State-of-the-art technology for the most demanding broadcast productions Some companies choose a conservative approach. They offer a solid and certainly efficient service, but just adapted to the strict reality of the sector. Others, on the contrary, constantly strive for innovation in order to anticipate future market trends and be able to offer innovative yet proven processes at the right time as they are needed. In this latter category belongs our today’s protagonist: Videe. The company, founded in Italy more than 30 years ago, is a true referent for production services in Southern Europe. From entertainment programs featuring live connections up to extensive coverage of sports events, its project portfolio is a broad one and technical solutions available to them are countless. TM Broadcast International had the opportunity to share a deep conversation with Paola Montanari, co-founder & CEO, Bruno Mercuri, co-founder, President & Sales Director͞ and Fausto Colavecchi, Chief Technician. Our goal: find out more details on how technology and their talent have enabled them to get the trust of the most relevant players in the European media market.



By Sergio Julián Gómez, Managing Editor at TM Broadcast International

What’s Videe history? Videe is a group formed by Videe SpA (Italy), established in 1988, and Videoidea Videe S.L. (Spain), established in 2015. Videe’s headquarters are in Pordenone, in North Eastern Italy. We also have a local branch in Palermo, Sicily. Videoidea’s premises are in the economic heart of Madrid, Spain. There, we also have a postproduction centre. Videe has been successfully working in the market of broadcast and major live events for over 30 years, worldwide. We rely on cutting-edge equipment and have longstanding partnerships with the world’s leading broadcast technology providers. Our team has always been attentive to innovation and to developing and engineering ad hoc solutions to provide with, after careful analysis of each production’s needs and requirements.

Paola Montanari and Bruno Mercuri founded Videe in 1988. Paola is currently the CEO of the company, and Bruno is the President and Sales Director. They started their activity with the production of art documentaries and then in the 1990s, thanks to the support of Videe’s R&D internal department, the company began to engineer and set up their own broadcast OB trucks, which opened the doors to the TV broadcast market. In early 2000, Videe entered the world of live reality shows, which was a totally new adventure both for Videe and for the TV broadcast market of the time, and started to significantly increase its business. Since then, Videe has been chosen by the major national and international TV production companies, broadcasters, and public/private entities as a fully reliable technical & services partner to reality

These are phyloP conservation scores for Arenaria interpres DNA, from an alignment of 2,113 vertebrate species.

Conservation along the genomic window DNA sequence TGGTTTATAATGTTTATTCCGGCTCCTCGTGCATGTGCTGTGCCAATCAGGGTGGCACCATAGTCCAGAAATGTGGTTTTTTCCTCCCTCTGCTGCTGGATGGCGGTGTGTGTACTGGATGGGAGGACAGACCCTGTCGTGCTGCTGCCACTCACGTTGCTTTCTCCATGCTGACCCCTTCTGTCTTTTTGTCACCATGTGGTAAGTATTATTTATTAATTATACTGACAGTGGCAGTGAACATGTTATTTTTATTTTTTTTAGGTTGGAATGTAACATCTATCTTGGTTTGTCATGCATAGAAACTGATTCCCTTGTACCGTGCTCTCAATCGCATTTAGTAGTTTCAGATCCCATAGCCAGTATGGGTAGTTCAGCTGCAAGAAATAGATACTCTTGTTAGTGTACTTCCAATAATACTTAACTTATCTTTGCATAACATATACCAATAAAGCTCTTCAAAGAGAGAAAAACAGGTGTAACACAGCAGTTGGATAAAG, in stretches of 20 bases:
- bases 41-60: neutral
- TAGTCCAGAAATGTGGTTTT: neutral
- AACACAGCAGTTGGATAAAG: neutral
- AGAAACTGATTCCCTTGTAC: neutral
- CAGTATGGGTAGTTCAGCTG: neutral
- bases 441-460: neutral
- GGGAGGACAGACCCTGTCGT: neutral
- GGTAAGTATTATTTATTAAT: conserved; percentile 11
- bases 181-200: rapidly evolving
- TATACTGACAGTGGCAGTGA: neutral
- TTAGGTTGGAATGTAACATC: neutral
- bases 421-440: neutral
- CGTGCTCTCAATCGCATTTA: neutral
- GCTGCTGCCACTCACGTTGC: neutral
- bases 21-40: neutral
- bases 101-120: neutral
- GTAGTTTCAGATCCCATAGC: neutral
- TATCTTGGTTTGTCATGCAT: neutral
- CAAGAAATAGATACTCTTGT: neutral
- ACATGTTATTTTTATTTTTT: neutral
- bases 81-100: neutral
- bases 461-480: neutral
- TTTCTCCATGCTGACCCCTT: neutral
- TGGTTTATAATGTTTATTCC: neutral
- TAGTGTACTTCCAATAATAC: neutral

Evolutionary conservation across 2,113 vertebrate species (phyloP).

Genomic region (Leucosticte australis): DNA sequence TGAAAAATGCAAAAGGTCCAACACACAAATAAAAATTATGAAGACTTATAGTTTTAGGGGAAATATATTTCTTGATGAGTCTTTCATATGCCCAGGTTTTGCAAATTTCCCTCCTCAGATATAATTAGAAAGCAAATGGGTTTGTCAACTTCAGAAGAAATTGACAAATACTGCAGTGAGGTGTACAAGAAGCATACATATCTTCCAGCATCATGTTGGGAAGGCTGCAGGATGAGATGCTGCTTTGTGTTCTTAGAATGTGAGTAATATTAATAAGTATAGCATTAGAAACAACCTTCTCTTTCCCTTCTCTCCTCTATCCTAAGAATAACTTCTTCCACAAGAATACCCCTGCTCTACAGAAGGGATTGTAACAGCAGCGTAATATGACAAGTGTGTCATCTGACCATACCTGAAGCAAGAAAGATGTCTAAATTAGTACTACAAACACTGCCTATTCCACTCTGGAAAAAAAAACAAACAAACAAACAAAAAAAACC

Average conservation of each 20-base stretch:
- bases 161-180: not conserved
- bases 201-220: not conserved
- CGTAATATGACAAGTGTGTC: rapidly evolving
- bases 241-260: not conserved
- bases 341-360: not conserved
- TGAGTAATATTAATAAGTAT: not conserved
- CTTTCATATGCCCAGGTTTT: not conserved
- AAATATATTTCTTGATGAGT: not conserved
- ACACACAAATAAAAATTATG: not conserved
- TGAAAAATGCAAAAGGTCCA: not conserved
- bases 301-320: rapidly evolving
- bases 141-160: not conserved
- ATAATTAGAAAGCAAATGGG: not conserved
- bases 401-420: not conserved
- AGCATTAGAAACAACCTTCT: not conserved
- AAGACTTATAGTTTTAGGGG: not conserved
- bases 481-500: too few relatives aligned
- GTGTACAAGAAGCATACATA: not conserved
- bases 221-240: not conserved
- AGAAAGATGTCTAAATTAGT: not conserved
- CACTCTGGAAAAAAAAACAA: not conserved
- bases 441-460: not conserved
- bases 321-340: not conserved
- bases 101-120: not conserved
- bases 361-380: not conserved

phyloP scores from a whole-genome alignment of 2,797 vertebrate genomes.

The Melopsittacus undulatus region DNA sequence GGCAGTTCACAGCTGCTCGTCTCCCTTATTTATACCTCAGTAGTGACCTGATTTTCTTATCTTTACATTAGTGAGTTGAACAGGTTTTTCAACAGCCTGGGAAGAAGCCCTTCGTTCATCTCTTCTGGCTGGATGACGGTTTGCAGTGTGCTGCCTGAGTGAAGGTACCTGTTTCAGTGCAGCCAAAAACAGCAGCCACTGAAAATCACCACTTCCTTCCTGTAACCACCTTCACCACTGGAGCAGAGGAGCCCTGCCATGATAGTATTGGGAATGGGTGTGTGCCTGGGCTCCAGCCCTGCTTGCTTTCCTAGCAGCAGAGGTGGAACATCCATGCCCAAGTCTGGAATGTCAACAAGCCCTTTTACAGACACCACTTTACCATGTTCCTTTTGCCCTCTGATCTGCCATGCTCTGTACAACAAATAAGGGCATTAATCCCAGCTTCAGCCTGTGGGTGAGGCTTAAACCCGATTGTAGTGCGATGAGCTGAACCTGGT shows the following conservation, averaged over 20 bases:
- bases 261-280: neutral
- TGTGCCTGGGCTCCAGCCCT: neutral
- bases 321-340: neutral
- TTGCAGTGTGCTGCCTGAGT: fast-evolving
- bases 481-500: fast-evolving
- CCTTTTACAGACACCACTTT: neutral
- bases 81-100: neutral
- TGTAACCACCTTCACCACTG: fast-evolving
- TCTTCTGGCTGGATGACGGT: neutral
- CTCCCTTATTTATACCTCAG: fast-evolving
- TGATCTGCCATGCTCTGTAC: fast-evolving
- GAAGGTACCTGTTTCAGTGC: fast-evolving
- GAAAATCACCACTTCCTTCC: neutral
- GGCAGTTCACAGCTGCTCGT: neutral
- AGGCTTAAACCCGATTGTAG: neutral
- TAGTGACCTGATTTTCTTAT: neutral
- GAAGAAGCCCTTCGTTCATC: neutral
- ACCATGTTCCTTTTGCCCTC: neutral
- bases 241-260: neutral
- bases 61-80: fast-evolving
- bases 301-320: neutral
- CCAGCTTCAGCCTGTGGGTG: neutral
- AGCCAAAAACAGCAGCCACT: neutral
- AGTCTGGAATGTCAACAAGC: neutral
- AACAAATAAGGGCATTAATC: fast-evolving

shows, sporting and music events, entertainment TV shows, contents production and big live events.

How has the company evolved over the years? Videe has been constantly evolving and developing, in terms of both staff and turnover (i.e. clients, projects, facilities). Currently, our team is made of 45 fixed employees and more than 250 collaborators based in Italy and in Spain. They’re really highly skilled, passionate, innovationdriven: they’re our strenght. With an eye on the evolving broadcast market, we always try to anticipate the upcoming needs and to be ready to meet the industry requirements. As a matter of fact, we rely on an extraordinary R&D internal department specialized in engineering and realizing our broadcast systems. 33


Paola Montanari, co-founder & CEO, and Bruno Mercuri, co-founder, President & Sales Director

Our fleet is made of several OB trucks, DSNGs and flight cases, highly customizable according to the clients’s needs. Our last arrival is OBX, a 4K HDR top-end production system. We’ve been working with such customers as Sky Italy, RAI, Mediaset Italy and Spain, Telefonica/Movistar, Magnolia Italy and Spain, BulldogTV, Fremantlemedia Italy and Spain and A3media dealing with all kind of productions. Now, we are 34

considered a leader in our market.